Those who invest in a fog machine for Halloween might also want to experiment with different fog effects. Fog from dry ice tends to hug the ground, but fog generated by machine may head directly into the air. This effect may work well with lighting, but it won't creep into the room menacingly. An accessory called a fog chiller can be placed on top of the device to cool the smoke quickly, which will allow it to creep along the ground like dry ice fog.

Fog can also be piped into other areas through the use of large flexible tubing and small fans, and it can also appear to come out of the ground through an irrigating pipe with a series of holes. Nothing should be attached directly to the heated nozzle of a fog machine, but tubes can be placed a short distance in front to catch the vapor. Users should try to keep the device a few feet (about 1 meter) away from visitors, since the smoke comes out hot for a few seconds.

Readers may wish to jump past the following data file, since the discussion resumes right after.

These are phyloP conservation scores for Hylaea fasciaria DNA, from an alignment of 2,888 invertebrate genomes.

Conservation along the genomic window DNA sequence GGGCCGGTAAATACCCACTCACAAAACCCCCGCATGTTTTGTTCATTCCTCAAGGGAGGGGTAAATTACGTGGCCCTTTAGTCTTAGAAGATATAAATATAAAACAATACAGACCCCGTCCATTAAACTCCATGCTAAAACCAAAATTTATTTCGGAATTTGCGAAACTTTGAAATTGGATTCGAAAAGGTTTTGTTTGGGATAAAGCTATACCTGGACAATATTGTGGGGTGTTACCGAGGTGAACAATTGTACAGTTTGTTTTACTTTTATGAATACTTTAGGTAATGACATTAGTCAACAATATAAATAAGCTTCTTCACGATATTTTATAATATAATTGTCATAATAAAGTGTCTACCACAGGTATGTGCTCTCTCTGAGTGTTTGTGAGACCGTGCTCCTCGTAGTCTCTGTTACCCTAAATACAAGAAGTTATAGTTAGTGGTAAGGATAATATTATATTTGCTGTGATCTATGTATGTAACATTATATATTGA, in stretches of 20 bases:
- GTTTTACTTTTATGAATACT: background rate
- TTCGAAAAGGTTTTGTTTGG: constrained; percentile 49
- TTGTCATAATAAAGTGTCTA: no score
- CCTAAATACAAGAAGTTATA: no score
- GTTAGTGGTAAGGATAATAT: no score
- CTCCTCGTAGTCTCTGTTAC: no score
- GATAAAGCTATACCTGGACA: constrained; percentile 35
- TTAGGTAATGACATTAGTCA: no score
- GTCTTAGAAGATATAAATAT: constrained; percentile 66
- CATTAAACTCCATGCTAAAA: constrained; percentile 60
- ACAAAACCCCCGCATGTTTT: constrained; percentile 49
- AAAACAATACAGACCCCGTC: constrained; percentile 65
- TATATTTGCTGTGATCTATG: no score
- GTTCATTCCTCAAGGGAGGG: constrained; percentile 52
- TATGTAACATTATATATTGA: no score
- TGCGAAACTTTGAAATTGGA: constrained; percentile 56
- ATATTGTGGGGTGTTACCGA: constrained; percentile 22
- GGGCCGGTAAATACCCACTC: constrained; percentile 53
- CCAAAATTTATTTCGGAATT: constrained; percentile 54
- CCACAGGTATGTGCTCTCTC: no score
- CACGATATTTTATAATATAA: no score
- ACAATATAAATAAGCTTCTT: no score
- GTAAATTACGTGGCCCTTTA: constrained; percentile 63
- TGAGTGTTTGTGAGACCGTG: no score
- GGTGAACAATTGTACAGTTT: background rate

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anon340786
Post 7

I currently work as sound/DJ at a nightclub in Brooklyn. I have been there for two months and have been sick three times since. I am wondering if fog is the cause. I am currently trying to figure what brand is used. I eat really well and didn't get sick much before this. I will get a chest tightness and raspy voice the night of and then get sick after a few days. I'll be OK for a couple weeks, but then it happens again. It's driving me crazy.

anon339551
Post 6

I'm asthmatic. I have and carry a prescription inhaler, plus I have an eye condition. In some clubs in San Francisco, a few zealous DJs shoot fog/smoke from overhead. Nothing is achieved, no elegance and it's excessive. the DJs have an attitude. If you say something, they smirk, blast it and turn the music up. They have ruined many night, and many of us just don't go any more, but have written to the Board of Supervisors seeking an ordnance covering all clubs stating "No smoke/fog machines shell be permitted in the club if DJ music is played. They are permitted only for live concerts or outdoor events. The use of one will bring a fine of $250 for each occurrence."

pollick
Post 5